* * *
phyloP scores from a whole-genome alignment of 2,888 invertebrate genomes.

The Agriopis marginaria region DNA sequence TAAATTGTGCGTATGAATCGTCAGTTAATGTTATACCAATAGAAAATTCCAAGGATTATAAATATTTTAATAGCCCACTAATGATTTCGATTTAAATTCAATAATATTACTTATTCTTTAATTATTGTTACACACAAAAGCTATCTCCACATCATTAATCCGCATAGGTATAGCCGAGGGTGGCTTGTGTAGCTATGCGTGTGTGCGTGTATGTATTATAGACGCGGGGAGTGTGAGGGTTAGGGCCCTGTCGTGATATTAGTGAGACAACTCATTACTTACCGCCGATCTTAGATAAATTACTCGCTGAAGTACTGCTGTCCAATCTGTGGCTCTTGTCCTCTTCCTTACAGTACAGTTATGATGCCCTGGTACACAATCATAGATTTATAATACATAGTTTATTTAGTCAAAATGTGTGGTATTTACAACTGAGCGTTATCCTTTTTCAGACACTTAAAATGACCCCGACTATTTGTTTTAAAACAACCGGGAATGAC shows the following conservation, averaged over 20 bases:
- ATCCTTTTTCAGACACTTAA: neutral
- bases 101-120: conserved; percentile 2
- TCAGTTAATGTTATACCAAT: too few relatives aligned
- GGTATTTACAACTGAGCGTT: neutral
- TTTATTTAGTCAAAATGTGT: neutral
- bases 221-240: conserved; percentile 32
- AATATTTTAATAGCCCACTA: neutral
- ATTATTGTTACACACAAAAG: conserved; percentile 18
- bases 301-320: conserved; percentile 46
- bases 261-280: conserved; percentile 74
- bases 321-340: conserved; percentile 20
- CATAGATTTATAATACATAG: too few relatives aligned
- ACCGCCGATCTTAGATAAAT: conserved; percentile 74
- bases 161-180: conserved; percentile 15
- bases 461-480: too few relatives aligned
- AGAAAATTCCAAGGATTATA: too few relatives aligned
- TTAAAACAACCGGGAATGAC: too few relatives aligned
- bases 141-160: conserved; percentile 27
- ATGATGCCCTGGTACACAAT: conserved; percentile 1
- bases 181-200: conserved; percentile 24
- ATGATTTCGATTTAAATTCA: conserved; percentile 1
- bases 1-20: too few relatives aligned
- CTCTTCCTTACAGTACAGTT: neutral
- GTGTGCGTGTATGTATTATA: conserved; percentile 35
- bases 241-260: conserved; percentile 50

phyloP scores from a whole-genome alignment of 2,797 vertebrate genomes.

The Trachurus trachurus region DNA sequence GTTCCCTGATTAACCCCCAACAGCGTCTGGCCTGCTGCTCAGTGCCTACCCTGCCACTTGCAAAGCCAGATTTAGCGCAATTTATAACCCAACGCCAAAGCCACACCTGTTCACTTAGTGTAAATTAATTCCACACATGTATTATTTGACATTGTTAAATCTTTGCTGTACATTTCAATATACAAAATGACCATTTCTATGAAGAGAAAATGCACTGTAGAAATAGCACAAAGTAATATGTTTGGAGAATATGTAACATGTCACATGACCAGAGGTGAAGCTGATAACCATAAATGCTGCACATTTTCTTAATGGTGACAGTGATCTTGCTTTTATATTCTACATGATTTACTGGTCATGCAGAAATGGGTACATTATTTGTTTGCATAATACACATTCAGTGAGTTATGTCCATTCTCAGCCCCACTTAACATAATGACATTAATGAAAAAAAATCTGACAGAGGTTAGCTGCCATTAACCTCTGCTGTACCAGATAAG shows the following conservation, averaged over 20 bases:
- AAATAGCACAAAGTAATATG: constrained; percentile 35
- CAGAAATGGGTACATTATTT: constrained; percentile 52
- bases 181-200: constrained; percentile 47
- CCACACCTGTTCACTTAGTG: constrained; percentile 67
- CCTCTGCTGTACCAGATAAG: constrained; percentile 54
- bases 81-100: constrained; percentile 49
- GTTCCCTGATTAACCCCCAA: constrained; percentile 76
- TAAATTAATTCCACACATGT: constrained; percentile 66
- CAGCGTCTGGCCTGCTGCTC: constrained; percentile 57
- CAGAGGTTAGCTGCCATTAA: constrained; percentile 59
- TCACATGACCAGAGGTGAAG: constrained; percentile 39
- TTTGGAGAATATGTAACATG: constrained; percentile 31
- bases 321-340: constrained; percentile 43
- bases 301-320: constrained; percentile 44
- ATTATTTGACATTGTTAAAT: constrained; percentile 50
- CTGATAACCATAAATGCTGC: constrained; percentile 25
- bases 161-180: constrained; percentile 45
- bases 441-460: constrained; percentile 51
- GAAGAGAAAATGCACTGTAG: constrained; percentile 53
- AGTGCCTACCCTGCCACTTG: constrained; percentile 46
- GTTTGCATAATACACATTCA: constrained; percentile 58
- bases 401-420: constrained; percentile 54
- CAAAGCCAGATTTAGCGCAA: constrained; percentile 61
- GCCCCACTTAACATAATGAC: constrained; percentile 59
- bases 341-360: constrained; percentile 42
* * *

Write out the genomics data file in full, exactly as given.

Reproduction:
phyloP scores from a whole-genome alignment of 2,888 invertebrate genomes.

The Agriopis marginaria region DNA sequence TAAATTGTGCGTATGAATCGTCAGTTAATGTTATACCAATAGAAAATTCCAAGGATTATAAATATTTTAATAGCCCACTAATGATTTCGATTTAAATTCAATAATATTACTTATTCTTTAATTATTGTTACACACAAAAGCTATCTCCACATCATTAATCCGCATAGGTATAGCCGAGGGTGGCTTGTGTAGCTATGCGTGTGTGCGTGTATGTATTATAGACGCGGGGAGTGTGAGGGTTAGGGCCCTGTCGTGATATTAGTGAGACAACTCATTACTTACCGCCGATCTTAGATAAATTACTCGCTGAAGTACTGCTGTCCAATCTGTGGCTCTTGTCCTCTTCCTTACAGTACAGTTATGATGCCCTGGTACACAATCATAGATTTATAATACATAGTTTATTTAGTCAAAATGTGTGGTATTTACAACTGAGCGTTATCCTTTTTCAGACACTTAAAATGACCCCGACTATTTGTTTTAAAACAACCGGGAATGAC shows the following conservation, averaged over 20 bases:
- ATCCTTTTTCAGACACTTAA: neutral
- bases 101-120: conserved; percentile 2
- TCAGTTAATGTTATACCAAT: too few relatives aligned
- GGTATTTACAACTGAGCGTT: neutral
- TTTATTTAGTCAAAATGTGT: neutral
- bases 221-240: conserved; percentile 32
- AATATTTTAATAGCCCACTA: neutral
- ATTATTGTTACACACAAAAG: conserved; percentile 18
- bases 301-320: conserved; percentile 46
- bases 261-280: conserved; percentile 74
- bases 321-340: conserved; percentile 20
- CATAGATTTATAATACATAG: too few relatives aligned
- ACCGCCGATCTTAGATAAAT: conserved; percentile 74
- bases 161-180: conserved; percentile 15
- bases 461-480: too few relatives aligned
- AGAAAATTCCAAGGATTATA: too few relatives aligned
- TTAAAACAACCGGGAATGAC: too few relatives aligned
- bases 141-160: conserved; percentile 27
- ATGATGCCCTGGTACACAAT: conserved; percentile 1
- bases 181-200: conserved; percentile 24
- ATGATTTCGATTTAAATTCA: conserved; percentile 1
- bases 1-20: too few relatives aligned
- CTCTTCCTTACAGTACAGTT: neutral
- GTGTGCGTGTATGTATTATA: conserved; percentile 35
- bases 241-260: conserved; percentile 50

phyloP scores from a whole-genome alignment of 2,797 vertebrate genomes.

The Trachurus trachurus region DNA sequence GTTCCCTGATTAACCCCCAACAGCGTCTGGCCTGCTGCTCAGTGCCTACCCTGCCACTTGCAAAGCCAGATTTAGCGCAATTTATAACCCAACGCCAAAGCCACACCTGTTCACTTAGTGTAAATTAATTCCACACATGTATTATTTGACATTGTTAAATCTTTGCTGTACATTTCAATATACAAAATGACCATTTCTATGAAGAGAAAATGCACTGTAGAAATAGCACAAAGTAATATGTTTGGAGAATATGTAACATGTCACATGACCAGAGGTGAAGCTGATAACCATAAATGCTGCACATTTTCTTAATGGTGACAGTGATCTTGCTTTTATATTCTACATGATTTACTGGTCATGCAGAAATGGGTACATTATTTGTTTGCATAATACACATTCAGTGAGTTATGTCCATTCTCAGCCCCACTTAACATAATGACATTAATGAAAAAAAATCTGACAGAGGTTAGCTGCCATTAACCTCTGCTGTACCAGATAAG shows the following conservation, averaged over 20 bases:
- AAATAGCACAAAGTAATATG: constrained; percentile 35
- CAGAAATGGGTACATTATTT: constrained; percentile 52
- bases 181-200: constrained; percentile 47
- CCACACCTGTTCACTTAGTG: constrained; percentile 67
- CCTCTGCTGTACCAGATAAG: constrained; percentile 54
- bases 81-100: constrained; percentile 49
- GTTCCCTGATTAACCCCCAA: constrained; percentile 76
- TAAATTAATTCCACACATGT: constrained; percentile 66
- CAGCGTCTGGCCTGCTGCTC: constrained; percentile 57
- CAGAGGTTAGCTGCCATTAA: constrained; percentile 59
- TCACATGACCAGAGGTGAAG: constrained; percentile 39
- TTTGGAGAATATGTAACATG: constrained; percentile 31
- bases 321-340: constrained; percentile 43
- bases 301-320: constrained; percentile 44
- ATTATTTGACATTGTTAAAT: constrained; percentile 50
- CTGATAACCATAAATGCTGC: constrained; percentile 25
- bases 161-180: constrained; percentile 45
- bases 441-460: constrained; percentile 51
- GAAGAGAAAATGCACTGTAG: constrained; percentile 53
- AGTGCCTACCCTGCCACTTG: constrained; percentile 46
- GTTTGCATAATACACATTCA: constrained; percentile 58
- bases 401-420: constrained; percentile 54
- CAAAGCCAGATTTAGCGCAA: constrained; percentile 61
- GCCCCACTTAACATAATGAC: constrained; percentile 59
- bases 341-360: constrained; percentile 42